survfit.object {survival}R Documentation

Survival Curve Object


This class of objects is returned by the survfit class of functions to represent a fitted survival curve. For a multi-state model the object has class c('survfitms', 'survfit').

Objects of this class have methods for the functions print, summary, plot, points and lines. The print.survfit method does more computation than is typical for a print method and is documented on a separate page.



total number of observations in each curve.


the time points at which the curve has a step.


the number of subjects at risk at t.


the number of events that occur at time t.


for counting process data only, and only if there was an id argument, the number of subjects that enter the risk set during the current interval. If there are event/censoring times at 1, 3, 5 for instance, someone who enters at time 1 is counted in the (1, 3] interval, i.e., appears in the row for time 3.


for counting process data only, the number of subjects who exit the risk set, without an event, at time t. (For right censored data, this number can be computed from the successive values of the number at risk).


the estimate of survival at time t+0. This may be a vector or a matrix. The latter occurs when a set of survival curves is created from a single Cox model, in which case there is one column for each covariate set.


a multi-state survival will have the pstate component instead of surv. It will be a matrix containing the estimated probability of each state at each time, one column per state.


for a survival curve this contains standard error of the cumulative hazard or -log(survival), for a multi-state curve it contains the standard error of prev. This difference is a reflection of the fact that each is the natural calculation for that case.


optional. Contains the cumulative hazard for each possible transition.


optional. If weights were used, the n.risk etc elements contain weighted sums; the counts matrix will contain unweighted values. Weighted values are normally more useful for further computation, unweighted may be preferred for labeling or printout.


if there are multiple curves, this component gives the number of elements of the time vector corresponding to the first curve, the second curve, and so on. The names of the elements are labels for the curves.


optional upper confidence limit for the survival curve or pstate


options lower confidence limit for the survival curve or pstate


for multi-state curves,the starting time for the curve

p0, sp0

for a multistate object, the distribution of starting states. If the curve has a strata dimension, this will be a matrix one row per stratum. The sp0 element has the standard error of p0, if p0 was estimated.


for survival curves from a fitted model, this contains the covariate values for the curves

the total number of unique id values that contributed to the curve. This is only available if the original call used the id option.


the approximation used to compute the confidence limits.

the level of the confidence limits, e.g. 90 or 95%.


for multi-state data, the total number of transitions of each type.


the returned value from the na.action function, if any. It will be used in the printout of the curve, e.g., the number of observations deleted due to missing values.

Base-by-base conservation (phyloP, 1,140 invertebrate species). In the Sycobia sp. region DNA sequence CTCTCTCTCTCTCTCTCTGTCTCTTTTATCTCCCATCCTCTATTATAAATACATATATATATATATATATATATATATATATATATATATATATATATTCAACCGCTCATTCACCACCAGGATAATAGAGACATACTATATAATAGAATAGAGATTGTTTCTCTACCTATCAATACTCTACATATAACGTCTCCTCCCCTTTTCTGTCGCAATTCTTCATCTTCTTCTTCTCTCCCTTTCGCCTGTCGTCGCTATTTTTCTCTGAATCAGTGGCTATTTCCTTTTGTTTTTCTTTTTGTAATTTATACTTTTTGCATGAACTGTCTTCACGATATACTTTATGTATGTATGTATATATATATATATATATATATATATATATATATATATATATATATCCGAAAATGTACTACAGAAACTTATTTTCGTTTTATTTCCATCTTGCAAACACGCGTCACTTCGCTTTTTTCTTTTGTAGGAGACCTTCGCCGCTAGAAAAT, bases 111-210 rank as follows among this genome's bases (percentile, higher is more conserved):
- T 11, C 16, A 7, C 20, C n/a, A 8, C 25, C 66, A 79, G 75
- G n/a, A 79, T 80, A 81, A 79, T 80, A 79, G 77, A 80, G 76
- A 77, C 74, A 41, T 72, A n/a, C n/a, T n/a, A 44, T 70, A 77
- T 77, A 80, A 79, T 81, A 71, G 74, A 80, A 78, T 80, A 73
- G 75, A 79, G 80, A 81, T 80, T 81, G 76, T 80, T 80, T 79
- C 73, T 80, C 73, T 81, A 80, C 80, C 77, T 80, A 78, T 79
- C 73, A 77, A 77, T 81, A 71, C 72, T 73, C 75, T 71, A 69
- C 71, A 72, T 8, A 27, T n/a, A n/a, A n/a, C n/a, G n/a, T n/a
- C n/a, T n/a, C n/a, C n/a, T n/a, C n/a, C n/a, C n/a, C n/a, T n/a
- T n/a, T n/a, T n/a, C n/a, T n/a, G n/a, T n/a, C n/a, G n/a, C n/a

an image of the call that produced the object.


type of survival censoring.

influence.p, influence.c

optional influence matrices for the pstate (or surv) and for the cumhaz estimates. A list with one element per stratum, each element of the list is an array indexed by subject, time, state.


the version of the object. Will be missing, 2, or 3


The following components must be included in a legitimate survfit or survfitms object.


Survfit objects can be subscripted. This is often used to plot a subset of the curves, for instance. From the user's point of view the survfit object appears to be a vector, matrix, or array of curves. The first dimension is always the underlying number of curves or “strata”; for multi-state models the state is always the last dimension. Predicted curves from a Cox model can have a second dimension which is the number of different covariate prediction vectors.


The survfit object has evolved over time: when first created there was no thought of multi-state models for instance. This evolution has almost entirely been accomplished by the addition of new elements.

For both plots of the curves and computation of the restricted mean time in state (RMTS) we need the concept of a starting point t0 and starting prevalence of the states p0 for each curve. (Sojourn time, area under the curve and restricted mean survival time are other labels for the RMTS). Time 0 is not, by default, included as part of the standard tableau of results, i.e., time, number at risk, number of events, etc. For simple survival with a 0/1 status variable, the starting state p0 is the obvious default of "everyone alive", and t0 is formally not discernable from the data and so was left out. (A design decision made in 1986, and now far too late to change.) However, for plots t0 is assumed to be the minimum of 0 and all observed times. Negative survival times are unusual but not invalid. Multi-state survival curves include t0 and p0 as a part of the returned object. The first is a single value for all curves, the second is per curve.

The survfit0 routine can be used to add these values to the main curve data, this is done by the default print, plot, and summary methods for survfit objects. The methods vignette has discussion of the rationale of how t0 and p0 are chosen in the multi-state case. Notice that if there is an event at time t0, e.g., a death on day 0 for competing risks, then p0 will contain the prevalence just before that event occured.

See Also

plot.survfit, summary.survfit, print.survfit, survfit, survfit0

[Package survival version 3.6-4 Index]